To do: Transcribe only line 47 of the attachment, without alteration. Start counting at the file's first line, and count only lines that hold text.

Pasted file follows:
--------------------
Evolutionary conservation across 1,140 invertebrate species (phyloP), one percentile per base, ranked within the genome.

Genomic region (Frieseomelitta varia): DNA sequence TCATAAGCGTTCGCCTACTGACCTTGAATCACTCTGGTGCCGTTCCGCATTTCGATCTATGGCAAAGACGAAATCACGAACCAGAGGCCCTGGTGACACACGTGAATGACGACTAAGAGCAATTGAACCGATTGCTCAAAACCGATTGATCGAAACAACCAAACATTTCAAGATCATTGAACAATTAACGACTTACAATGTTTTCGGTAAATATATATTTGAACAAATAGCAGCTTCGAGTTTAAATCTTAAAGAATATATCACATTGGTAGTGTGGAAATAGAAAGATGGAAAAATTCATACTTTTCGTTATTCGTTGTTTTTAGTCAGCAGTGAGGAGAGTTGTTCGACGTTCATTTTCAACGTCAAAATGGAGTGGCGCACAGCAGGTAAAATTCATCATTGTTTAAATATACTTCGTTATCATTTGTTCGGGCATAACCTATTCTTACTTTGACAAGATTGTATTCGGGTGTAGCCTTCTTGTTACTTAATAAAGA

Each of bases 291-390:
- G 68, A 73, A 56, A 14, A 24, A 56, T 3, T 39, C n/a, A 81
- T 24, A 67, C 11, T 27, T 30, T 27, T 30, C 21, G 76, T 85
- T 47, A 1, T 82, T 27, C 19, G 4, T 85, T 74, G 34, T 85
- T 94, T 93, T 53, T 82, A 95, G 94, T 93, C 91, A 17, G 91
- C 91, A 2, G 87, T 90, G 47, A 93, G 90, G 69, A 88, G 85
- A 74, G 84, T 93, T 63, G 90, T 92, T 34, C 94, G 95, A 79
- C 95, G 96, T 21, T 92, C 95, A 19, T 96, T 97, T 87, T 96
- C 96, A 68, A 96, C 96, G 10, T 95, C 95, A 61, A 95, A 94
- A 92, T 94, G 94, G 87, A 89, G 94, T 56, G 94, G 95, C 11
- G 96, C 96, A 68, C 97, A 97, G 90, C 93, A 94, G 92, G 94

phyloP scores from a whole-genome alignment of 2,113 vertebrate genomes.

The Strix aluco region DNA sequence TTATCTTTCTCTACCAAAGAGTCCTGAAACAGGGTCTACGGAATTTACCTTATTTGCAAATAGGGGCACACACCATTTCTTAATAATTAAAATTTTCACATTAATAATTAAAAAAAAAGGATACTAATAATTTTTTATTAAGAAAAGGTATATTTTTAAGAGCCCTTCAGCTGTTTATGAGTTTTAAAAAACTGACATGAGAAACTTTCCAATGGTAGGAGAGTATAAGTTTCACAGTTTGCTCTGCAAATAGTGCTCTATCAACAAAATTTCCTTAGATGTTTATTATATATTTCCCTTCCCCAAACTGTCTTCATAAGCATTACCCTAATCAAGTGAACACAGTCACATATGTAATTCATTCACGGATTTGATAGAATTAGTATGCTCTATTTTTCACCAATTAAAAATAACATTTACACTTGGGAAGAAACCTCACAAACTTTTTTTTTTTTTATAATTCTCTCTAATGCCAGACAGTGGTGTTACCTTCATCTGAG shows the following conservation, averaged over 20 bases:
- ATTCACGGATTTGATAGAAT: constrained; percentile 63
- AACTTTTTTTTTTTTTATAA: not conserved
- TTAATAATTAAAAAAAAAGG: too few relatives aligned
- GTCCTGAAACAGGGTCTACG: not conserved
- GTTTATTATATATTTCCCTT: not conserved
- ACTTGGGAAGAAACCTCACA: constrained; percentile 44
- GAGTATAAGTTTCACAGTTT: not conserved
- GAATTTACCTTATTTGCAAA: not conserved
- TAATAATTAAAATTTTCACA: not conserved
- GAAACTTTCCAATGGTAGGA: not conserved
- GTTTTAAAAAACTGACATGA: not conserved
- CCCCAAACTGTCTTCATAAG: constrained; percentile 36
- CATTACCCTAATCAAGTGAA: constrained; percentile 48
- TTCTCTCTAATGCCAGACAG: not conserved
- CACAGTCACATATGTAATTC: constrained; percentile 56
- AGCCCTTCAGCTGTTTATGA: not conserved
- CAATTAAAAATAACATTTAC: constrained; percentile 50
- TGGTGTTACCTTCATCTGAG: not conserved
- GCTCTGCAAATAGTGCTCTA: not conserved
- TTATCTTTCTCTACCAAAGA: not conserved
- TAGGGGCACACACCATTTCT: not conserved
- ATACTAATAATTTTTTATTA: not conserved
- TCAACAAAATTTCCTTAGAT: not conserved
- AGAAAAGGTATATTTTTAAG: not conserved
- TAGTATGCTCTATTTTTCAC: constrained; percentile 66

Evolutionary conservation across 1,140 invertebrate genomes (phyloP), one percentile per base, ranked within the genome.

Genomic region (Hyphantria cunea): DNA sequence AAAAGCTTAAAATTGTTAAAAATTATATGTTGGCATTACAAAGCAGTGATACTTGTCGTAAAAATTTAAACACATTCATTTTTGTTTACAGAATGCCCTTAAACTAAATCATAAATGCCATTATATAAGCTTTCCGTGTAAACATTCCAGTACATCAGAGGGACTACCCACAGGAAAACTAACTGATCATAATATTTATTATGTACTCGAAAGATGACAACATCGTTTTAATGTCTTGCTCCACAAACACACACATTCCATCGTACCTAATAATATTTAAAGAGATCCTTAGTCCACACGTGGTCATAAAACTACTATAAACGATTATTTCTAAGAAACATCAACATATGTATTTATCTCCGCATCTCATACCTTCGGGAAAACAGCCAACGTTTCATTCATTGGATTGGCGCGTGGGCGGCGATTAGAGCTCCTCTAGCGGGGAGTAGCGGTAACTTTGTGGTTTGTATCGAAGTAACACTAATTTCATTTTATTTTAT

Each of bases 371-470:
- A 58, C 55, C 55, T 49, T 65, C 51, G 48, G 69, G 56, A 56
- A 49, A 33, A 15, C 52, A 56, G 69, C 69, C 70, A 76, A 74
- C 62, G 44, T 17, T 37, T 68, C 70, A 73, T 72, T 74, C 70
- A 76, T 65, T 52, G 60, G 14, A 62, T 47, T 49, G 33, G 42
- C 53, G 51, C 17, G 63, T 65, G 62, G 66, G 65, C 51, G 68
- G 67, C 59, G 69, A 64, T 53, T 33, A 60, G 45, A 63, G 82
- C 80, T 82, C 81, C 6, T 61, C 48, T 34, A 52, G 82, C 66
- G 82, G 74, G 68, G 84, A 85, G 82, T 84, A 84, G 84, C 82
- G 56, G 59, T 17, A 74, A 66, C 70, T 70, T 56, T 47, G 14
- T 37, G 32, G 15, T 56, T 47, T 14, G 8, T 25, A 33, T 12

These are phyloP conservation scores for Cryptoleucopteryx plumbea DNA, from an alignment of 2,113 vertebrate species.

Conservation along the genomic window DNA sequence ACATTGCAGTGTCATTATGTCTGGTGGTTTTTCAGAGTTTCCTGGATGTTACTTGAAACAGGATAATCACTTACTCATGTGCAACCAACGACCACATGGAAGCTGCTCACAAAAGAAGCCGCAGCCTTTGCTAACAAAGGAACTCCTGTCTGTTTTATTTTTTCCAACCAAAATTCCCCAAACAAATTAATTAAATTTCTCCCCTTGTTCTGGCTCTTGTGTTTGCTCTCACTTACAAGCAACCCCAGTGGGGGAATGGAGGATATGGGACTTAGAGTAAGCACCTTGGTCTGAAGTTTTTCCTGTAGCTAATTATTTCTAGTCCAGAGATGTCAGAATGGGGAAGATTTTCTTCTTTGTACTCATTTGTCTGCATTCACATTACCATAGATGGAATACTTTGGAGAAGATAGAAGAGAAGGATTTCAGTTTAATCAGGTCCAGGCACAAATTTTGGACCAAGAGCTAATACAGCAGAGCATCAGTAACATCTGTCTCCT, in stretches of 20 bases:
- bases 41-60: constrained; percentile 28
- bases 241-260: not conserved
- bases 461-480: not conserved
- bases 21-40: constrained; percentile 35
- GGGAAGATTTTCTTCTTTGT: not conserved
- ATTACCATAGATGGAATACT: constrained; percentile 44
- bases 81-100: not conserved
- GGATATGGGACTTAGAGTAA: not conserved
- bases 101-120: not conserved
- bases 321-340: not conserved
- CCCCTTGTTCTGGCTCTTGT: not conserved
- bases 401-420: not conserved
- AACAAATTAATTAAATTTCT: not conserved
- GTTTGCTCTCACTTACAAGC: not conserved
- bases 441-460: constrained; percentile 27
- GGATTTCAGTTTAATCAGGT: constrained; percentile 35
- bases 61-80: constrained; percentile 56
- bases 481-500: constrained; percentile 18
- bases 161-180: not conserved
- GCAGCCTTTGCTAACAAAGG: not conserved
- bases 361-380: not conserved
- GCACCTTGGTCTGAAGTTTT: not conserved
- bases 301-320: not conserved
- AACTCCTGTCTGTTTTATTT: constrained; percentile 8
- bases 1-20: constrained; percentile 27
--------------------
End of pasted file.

- A 76, T 65, T 52, G 60, G 14, A 62, T 47, T 49, G 33, G 42